You guys have seen Batman Ninja by now, haven’t you? You know, the crazy collaboration between DC, Warner Bros. Japan and Warner Bros. Home Entertainment that comes to us care of a trio of anime powerhouses. You’ve seen it, right? If not, drop what you’re doing and go out and grab yourself a copy right the heck now. I don’t care if you’re a priest administering confession or a brain surgeon operating on a tumor, IT CAN WAIT. You need to see this movie. (I’m joking, of course. Don’t go leaving any surgery patients on the table. Especially since you could easily download a digital copy and hey, you clearly have some mad multitasking skills if you’re reading this article while performing major surgery.)

So, what’s so amazing about this movie? Well, in Batman Ninja, the Bat-family is sent spiraling out of time and space by Gorilla Grodd and into an alternate feudal Japan where some of Gotham's nastiest villains are reigning supreme. Oh, and there are giant robots, armies of literal bats, Alfred with a ponytail, a totally random Bane appearance as a sumo wrestler, so many monkeys…and that's all before we get into spoiler territory. Basically, imagine a Batman movie conceived by someone who hasn’t slept in about eight days and instead spent that time chugging energy drinks and binging Tarantino, Pacific Rim, Naruto and the prologue sequence in 2001: A Space Odyssey and you’re starting to get the general idea.

And yet, what we comic fans have to acknowledge is that Batman Ninja isn’t even much of an anomaly with all of its craziness. Maybe on the movie side of things, sure. But the comics are different. Batman has been around on the comic page for a really long time, and over his years, he and his comrades have found themselves in some pretty nutty situations. Maybe not quite as crazy as leading a squadron of armored simians against a giant sword-wielding Joker robot (seriously, SEE this movie), but definitely up there. So, in the spirit of the soon-to-be-classic Batman Ninja, let's take a look back at some of the weirdest, wildest and most bizarre Bat-family comic book moments.

March of the Rainbow Batmen

We’re all willing to do quite a lot when it comes to protecting the people we care about. For Batman, most of the time that means intimidating wrongdoers, pulling week-long all-nighters to investigate cases, or tracking criminals all over the globe in personal Bat-shaped jets. (By the way, do you think real bats worship those jets as deities? I’ve always wondered that. It could be the real reason there are so many bats in the batcave. Or maybe they tell their children scary stories at night about the planes to get them to behave? “You’d better finish all your food or the Gotham City Screaming Monster Bat will get you!”)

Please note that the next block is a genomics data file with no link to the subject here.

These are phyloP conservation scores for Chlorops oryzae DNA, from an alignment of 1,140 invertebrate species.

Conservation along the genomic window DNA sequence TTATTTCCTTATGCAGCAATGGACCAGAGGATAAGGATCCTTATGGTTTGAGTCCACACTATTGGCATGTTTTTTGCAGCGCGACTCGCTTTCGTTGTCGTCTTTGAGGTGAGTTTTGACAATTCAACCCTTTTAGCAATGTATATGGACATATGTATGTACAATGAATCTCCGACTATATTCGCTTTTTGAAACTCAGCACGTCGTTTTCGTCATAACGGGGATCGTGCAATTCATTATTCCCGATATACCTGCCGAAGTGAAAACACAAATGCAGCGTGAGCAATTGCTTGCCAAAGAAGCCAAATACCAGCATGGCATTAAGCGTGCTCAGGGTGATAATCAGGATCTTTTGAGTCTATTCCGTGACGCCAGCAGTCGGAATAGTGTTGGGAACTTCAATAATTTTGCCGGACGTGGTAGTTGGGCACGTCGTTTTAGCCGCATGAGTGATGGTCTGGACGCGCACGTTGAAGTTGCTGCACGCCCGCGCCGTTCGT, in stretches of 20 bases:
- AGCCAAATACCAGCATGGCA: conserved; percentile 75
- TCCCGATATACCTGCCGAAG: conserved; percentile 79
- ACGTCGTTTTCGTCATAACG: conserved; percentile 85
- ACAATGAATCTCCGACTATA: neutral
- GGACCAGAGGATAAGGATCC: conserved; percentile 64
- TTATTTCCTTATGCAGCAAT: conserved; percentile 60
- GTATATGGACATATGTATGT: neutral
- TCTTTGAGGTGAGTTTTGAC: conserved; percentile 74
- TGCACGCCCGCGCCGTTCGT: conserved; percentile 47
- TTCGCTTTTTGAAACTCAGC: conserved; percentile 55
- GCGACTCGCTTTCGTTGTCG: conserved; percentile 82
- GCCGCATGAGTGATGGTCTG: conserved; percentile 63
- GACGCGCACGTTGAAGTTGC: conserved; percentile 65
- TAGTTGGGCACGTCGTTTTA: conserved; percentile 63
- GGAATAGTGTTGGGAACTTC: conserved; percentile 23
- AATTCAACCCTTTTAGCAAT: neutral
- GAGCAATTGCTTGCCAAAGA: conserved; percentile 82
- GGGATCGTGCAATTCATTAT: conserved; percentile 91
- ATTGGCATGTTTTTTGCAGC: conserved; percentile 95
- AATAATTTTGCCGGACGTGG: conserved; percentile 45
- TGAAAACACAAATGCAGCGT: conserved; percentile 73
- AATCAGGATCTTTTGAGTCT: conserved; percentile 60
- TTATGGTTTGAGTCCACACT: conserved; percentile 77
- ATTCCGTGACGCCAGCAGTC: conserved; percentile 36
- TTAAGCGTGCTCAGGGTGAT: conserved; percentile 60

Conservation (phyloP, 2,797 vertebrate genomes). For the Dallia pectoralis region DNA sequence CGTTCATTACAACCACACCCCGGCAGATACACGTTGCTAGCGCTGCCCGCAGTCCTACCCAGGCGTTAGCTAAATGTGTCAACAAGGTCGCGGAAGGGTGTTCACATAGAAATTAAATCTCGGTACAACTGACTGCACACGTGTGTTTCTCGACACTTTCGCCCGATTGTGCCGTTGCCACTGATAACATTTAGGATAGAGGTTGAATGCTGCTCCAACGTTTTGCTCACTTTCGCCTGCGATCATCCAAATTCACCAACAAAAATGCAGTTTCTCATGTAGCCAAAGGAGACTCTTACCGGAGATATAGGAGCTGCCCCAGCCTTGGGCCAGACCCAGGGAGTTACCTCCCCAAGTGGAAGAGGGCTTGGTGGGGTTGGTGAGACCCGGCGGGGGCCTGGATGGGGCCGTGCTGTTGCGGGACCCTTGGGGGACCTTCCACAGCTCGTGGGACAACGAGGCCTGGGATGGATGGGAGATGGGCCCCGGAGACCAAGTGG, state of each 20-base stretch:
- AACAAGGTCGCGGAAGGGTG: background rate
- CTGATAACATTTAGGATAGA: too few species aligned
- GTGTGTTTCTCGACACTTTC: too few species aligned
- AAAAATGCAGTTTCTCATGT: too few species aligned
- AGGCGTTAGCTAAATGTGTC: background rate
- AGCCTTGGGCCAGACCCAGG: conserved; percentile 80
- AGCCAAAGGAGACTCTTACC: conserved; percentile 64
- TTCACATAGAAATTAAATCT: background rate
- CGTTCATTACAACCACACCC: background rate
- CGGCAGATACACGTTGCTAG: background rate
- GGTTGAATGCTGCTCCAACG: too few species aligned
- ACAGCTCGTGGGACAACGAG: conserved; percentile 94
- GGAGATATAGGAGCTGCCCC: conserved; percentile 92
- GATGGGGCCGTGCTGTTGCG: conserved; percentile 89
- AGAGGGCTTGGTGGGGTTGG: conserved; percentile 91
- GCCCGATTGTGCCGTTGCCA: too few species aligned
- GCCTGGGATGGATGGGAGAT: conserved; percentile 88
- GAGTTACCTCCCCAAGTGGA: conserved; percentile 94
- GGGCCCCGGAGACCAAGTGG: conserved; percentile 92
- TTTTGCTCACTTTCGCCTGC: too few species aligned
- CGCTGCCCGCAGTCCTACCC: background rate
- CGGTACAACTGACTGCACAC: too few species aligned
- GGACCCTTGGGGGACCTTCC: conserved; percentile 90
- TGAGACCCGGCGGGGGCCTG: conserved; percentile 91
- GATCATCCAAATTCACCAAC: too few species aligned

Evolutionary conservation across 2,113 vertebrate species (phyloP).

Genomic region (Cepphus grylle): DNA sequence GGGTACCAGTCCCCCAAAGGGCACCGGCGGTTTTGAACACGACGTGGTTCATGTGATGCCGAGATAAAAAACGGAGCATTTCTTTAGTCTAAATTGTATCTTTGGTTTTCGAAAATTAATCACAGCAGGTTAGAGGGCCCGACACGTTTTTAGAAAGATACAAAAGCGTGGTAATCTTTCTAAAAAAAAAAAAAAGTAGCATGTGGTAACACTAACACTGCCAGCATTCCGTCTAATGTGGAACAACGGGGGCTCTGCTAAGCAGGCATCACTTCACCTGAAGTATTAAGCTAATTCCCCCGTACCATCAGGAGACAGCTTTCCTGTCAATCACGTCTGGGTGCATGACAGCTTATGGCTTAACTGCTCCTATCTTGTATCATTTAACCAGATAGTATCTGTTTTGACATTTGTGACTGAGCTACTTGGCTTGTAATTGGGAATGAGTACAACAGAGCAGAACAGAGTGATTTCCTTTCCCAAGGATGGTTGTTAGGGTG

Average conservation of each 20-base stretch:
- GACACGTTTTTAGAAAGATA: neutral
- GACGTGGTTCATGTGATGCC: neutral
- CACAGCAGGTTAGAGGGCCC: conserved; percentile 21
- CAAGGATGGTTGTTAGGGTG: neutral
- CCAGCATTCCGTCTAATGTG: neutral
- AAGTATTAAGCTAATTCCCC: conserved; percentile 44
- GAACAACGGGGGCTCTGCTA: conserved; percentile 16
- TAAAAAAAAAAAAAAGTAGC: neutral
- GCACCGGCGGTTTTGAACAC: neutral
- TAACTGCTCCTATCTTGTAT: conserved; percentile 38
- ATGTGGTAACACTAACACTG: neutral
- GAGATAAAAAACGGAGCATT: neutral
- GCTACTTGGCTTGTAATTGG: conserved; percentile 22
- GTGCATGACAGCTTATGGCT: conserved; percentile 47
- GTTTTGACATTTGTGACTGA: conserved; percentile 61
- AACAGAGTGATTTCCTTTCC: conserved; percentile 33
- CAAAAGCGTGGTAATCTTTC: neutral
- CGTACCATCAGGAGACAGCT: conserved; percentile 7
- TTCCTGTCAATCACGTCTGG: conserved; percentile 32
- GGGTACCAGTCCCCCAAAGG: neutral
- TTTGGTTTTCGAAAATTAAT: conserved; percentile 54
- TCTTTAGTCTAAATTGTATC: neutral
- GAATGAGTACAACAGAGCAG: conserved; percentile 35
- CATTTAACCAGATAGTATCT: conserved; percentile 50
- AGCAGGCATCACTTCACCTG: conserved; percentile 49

Other times for Batman, protecting people has meant dressing up in a whole rainbow of different colored batsuits just to draw attention away from his young ward.

In DETECTIVE COMICS #241, back in 1957, Dick Grayson was hot on the trail of a criminal, but injured his arm in the process. So, Bruce naturally did what anyone would do who has convinced himself that dressing up like a bat and going out to fight dangerous criminals with a kid was a reasonable career path in life—he began to run interference by rotating through a whole roster of technicolor costumes. It was all in the name of making sure no one really noticed that Dick had an injured arm while he worked because...that makes a lot more sense than giving your child partner the night off, right? I mean, what else was he going to do with that time? Homework?

The Ghost of Benedict Arnold

It's pretty hard to out-weird Gotham City's villain population, but there are definitely ways to get the job done. For example, take that time Dick and Barbara were forced to fight the actual, literal ghost of Benedict Arnold, who turned out to be sent to the land of the living by the actual, literal devil himself.

No, really. I'm not making that up and I'm not being hyperbolic. That's it, that's the story. It happened in BATMAN FAMILY #1 back in 1975. While in Washington D.C., Robin and Batgirl came face to face with the infamous traitor and were forced to fight him in front of some of America's most beloved historical monuments. Parts of it even happened on national television. How watching a ghost from the Revolutionary War fight Batman's sidekicks didn't start a national panic (or maybe a new reality series) is anybody's guess. I guess even by 1975 the good people of the DC Universe had already seen it all.

But I know what you’re really thinking. Why did the devil send him back to Earth in the first place? Well, let’s be real. If you were the devil, would you want Benedict Arnold around? When you run a place staffed with monsters, demons and the most vile, evil people ever to have walked the planet, you kinda need to know who you can trust, and that is definitely not old Benny. The devil probably figured Benedict would either succeed and take over the Earth, or else he’d get his butt kicked by some random superheroes and wind up back in hell, which would help humble him and keep him in line.

Yeah, I know it’s kind of a screwy plan, but this is a guy who decided to leave hell eventually himself so that he could run a bar and try to help the police solve crimes. He isn’t exactly known for doing things that make sense.

Enter the Bat-Mite